How do you define "courage"? Probably not the same way Washington pundits do ...

What ConservaDem Senate Budget Deficit Hawks Think of the Ryan/Republican House Proposal:

I think that it completely lacks balance. He has dramatic cuts in taxes for the wealthiest among us and finances that by draconian cuts to those of us who are dependent on Medicaid and Medicare.
-- Kent Conrad (D-ND) Senate Budget Committee Chair

Independent experts agree the House plan would make deep cuts to the Medicare benefits seniors count on. It would end Medicare as we know it and funnel Medicare dollars directly into private insurance companies’ pockets. Under the House plan, seniors’ coverage would be cut drastically, benefits would no longer be guaranteed and seniors’ costs would skyrocket. -- Max Baucus (D-Montana), Senate Finance Committee Chair

... Glenn Kessler, the Washington Post fact-checker: "... the Ryan budget plan relies on dubious assertions, questionable assumptions and fishy figures. The ideas may be bold, but the budget presentation falls short of his claim that he is getting rid of budget gimmicks." ...

... Meredith Shiner of Politico: "Rep. Paul Ryan (R-Wis.) touted the help of former Clinton advisor Alice Rivlin — 'a great, proud Democrat' — in promoting a key Medicare provision in his budget proposal Tuesday. The only problem? Rivlin said she told the Republican she doesn’t support the final version of the measure he wrote into his budget — a provision Ryan referred to generally as the 'Ryan-Rivlin' plan when rolling out his sweeping economic blueprint."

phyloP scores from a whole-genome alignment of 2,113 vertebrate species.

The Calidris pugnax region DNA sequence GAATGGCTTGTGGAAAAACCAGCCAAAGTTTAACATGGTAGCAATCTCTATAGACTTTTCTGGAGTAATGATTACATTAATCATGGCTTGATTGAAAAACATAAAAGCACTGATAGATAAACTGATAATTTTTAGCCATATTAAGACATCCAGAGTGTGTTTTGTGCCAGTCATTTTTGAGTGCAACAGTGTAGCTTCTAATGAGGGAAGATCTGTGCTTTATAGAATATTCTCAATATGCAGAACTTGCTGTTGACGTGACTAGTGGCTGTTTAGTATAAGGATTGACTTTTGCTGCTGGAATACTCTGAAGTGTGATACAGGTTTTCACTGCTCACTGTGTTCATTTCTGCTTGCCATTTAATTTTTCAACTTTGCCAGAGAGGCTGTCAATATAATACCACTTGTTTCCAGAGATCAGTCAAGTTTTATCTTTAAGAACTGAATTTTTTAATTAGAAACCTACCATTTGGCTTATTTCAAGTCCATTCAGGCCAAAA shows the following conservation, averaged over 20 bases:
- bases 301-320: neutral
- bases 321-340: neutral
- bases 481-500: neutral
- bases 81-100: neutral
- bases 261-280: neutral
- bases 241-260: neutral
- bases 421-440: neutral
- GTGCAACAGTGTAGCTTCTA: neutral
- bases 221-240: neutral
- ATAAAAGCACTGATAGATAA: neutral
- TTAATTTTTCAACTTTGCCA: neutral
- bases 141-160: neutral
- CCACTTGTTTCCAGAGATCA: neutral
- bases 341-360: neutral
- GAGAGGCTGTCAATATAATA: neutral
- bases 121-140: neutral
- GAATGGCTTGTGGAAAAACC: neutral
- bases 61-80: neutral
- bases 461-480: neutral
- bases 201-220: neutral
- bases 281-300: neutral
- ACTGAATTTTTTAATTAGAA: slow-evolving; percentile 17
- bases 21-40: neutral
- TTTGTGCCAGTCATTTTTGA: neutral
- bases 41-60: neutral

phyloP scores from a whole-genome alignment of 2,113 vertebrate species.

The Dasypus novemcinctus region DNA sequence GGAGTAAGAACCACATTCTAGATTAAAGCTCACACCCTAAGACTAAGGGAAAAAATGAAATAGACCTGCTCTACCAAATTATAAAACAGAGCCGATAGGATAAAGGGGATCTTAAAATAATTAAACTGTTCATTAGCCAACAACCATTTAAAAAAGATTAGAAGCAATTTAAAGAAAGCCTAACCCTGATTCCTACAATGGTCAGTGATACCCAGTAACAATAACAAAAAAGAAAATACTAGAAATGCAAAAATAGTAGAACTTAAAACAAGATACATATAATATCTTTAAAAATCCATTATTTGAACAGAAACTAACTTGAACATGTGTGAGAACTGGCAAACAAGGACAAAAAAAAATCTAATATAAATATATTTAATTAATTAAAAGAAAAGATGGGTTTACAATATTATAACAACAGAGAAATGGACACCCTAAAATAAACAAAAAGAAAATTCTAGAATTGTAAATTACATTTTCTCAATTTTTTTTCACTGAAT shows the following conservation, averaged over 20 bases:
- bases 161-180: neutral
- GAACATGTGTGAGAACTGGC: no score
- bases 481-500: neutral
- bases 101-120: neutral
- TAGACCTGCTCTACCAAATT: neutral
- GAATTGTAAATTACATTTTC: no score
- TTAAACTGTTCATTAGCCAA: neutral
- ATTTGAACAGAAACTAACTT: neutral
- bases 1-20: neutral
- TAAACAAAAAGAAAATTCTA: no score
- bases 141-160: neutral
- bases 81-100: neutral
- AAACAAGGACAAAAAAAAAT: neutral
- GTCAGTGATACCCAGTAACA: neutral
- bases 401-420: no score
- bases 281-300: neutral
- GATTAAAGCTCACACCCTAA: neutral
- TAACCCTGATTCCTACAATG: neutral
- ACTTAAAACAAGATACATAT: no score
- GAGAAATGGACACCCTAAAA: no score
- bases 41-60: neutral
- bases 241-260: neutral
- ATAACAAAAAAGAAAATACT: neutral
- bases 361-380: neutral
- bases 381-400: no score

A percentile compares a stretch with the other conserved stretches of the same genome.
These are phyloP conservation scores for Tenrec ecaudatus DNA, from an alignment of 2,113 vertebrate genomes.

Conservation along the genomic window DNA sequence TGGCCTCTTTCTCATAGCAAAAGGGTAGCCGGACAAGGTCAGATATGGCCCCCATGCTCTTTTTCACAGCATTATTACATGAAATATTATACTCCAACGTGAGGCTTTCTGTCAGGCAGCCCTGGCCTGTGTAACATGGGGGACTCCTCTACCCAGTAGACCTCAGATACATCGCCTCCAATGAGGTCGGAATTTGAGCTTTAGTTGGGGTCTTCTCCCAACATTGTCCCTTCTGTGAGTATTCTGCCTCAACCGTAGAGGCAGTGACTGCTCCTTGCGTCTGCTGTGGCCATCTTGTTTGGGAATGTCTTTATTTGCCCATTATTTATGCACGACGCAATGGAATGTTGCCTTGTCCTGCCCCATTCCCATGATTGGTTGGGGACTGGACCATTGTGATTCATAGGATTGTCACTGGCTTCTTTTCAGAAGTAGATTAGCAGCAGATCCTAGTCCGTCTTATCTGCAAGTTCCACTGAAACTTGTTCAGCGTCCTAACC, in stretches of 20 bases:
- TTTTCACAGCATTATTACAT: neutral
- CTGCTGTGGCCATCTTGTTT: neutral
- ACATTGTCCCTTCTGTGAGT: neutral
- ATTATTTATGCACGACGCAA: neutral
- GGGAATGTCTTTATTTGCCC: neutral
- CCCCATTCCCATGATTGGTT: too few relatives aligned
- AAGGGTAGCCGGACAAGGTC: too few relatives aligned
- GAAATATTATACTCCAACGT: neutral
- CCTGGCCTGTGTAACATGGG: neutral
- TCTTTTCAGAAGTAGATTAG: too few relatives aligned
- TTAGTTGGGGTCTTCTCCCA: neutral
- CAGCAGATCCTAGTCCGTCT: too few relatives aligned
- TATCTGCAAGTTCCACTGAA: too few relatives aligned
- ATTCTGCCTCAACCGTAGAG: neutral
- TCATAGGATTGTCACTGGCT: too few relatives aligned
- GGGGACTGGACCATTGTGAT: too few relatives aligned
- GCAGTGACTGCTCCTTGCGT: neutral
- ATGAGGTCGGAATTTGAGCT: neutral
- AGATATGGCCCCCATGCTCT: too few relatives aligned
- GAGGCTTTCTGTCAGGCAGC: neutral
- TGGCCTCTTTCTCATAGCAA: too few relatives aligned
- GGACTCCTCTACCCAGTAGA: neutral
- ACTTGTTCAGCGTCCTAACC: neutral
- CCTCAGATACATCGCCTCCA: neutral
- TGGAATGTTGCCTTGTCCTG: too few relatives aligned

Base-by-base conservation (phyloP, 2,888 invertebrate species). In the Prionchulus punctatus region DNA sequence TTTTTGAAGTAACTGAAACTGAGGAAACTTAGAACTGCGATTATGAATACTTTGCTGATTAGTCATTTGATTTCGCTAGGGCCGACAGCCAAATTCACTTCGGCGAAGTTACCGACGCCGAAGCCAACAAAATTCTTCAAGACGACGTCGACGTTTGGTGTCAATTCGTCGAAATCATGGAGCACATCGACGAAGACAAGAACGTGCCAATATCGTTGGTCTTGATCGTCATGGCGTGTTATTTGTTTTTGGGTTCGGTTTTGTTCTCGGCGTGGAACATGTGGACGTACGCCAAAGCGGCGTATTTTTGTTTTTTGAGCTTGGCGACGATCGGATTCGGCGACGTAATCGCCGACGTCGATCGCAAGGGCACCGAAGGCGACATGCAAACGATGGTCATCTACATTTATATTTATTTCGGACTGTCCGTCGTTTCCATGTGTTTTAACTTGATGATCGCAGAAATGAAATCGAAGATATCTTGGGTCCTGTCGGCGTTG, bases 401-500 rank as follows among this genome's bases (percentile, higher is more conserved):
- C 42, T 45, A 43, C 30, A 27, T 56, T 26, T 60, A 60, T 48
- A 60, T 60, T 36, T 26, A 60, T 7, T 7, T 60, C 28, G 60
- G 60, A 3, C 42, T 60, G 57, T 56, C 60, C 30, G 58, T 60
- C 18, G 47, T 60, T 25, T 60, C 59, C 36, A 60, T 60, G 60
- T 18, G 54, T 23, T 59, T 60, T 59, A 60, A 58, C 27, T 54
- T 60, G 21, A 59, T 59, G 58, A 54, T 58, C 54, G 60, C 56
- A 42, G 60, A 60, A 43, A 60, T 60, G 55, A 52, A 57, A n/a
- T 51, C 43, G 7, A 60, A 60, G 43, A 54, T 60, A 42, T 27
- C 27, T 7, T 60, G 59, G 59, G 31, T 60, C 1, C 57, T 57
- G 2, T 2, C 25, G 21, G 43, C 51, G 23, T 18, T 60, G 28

... New York Times Editors: "Representative Paul Ryan’s proposals to reform Medicare and Medicaid are mostly an effort to shift the burden to beneficiaries and the states. They have very little reform in them.... For decades the Republicans have made clear their antipathy toward Medicare and Medicaid. Now they are trying to use the public’s legitimate concerns about the deficit to seriously cripple both programs. This isn’t real reform. If it moves forward, Americans will pay a high price." ...